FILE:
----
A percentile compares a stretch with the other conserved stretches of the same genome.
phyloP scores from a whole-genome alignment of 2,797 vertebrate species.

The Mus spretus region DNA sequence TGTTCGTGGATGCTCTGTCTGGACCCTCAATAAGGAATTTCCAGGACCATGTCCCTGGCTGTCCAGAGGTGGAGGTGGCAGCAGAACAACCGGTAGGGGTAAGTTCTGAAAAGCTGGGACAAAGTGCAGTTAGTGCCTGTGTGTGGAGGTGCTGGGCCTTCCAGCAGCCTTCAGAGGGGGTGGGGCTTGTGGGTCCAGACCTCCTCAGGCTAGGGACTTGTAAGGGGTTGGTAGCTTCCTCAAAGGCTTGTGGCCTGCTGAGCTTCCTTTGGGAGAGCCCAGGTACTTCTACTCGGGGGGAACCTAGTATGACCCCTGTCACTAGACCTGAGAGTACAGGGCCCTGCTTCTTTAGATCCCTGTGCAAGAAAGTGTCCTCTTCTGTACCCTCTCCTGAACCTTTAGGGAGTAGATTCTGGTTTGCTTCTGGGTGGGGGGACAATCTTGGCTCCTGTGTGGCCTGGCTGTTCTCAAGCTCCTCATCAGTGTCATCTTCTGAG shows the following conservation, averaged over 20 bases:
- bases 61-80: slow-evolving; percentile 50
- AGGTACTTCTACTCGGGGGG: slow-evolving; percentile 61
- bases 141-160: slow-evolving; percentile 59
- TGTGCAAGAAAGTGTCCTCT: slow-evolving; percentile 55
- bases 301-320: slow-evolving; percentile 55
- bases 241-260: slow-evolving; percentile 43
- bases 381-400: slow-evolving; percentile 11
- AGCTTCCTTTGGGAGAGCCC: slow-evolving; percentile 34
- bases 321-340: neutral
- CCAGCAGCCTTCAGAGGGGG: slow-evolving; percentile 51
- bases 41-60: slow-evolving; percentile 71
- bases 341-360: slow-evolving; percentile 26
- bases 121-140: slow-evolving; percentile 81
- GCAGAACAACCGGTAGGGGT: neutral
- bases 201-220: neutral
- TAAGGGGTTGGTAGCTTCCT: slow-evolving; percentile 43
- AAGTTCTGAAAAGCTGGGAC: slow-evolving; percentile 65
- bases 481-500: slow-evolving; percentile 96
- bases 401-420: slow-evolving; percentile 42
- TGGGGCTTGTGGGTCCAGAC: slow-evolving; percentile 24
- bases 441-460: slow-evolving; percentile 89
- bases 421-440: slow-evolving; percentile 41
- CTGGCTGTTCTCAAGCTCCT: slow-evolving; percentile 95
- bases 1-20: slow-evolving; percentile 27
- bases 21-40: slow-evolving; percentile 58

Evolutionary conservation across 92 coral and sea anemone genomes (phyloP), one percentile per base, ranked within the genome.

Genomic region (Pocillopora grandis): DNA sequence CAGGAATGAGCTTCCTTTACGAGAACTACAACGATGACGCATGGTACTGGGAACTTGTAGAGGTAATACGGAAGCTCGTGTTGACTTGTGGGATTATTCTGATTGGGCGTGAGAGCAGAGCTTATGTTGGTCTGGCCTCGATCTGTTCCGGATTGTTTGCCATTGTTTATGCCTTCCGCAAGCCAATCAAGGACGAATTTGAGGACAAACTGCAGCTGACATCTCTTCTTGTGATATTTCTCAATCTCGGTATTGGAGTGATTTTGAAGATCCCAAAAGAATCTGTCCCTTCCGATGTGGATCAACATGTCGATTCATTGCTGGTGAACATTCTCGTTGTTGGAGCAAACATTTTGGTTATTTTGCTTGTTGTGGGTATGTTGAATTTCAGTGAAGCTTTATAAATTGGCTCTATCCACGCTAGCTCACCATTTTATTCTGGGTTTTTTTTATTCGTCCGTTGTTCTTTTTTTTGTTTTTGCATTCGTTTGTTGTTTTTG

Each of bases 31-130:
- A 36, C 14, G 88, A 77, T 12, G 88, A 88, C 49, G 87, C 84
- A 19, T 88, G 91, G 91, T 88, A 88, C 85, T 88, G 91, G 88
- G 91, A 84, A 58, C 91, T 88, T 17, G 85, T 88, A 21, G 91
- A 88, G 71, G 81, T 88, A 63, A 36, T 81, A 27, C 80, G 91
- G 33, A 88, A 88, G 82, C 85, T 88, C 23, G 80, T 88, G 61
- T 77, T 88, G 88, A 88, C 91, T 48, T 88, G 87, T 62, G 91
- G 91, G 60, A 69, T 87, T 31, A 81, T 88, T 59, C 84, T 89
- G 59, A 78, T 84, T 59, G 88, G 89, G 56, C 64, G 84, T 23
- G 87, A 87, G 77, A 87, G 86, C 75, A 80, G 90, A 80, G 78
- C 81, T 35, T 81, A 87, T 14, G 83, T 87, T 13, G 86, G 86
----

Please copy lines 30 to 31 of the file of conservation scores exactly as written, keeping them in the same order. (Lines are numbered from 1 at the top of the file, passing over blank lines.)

Genomic region (Pocillopora grandis): DNA sequence CAGGAATGAGCTTCCTTTACGAGAACTACAACGATGACGCATGGTACTGGGAACTTGTAGAGGTAATACGGAAGCTCGTGTTGACTTGTGGGATTATTCTGATTGGGCGTGAGAGCAGAGCTTATGTTGGTCTGGCCTCGATCTGTTCCGGATTGTTTGCCATTGTTTATGCCTTCCGCAAGCCAATCAAGGACGAATTTGAGGACAAACTGCAGCTGACATCTCTTCTTGTGATATTTCTCAATCTCGGTATTGGAGTGATTTTGAAGATCCCAAAAGAATCTGTCCCTTCCGATGTGGATCAACATGTCGATTCATTGCTGGTGAACATTCTCGTTGTTGGAGCAAACATTTTGGTTATTTTGCTTGTTGTGGGTATGTTGAATTTCAGTGAAGCTTTATAAATTGGCTCTATCCACGCTAGCTCACCATTTTATTCTGGGTTTTTTTTATTCGTCCGTTGTTCTTTTTTTTGTTTTTGCATTCGTTTGTTGTTTTTG

Each of bases 31-130: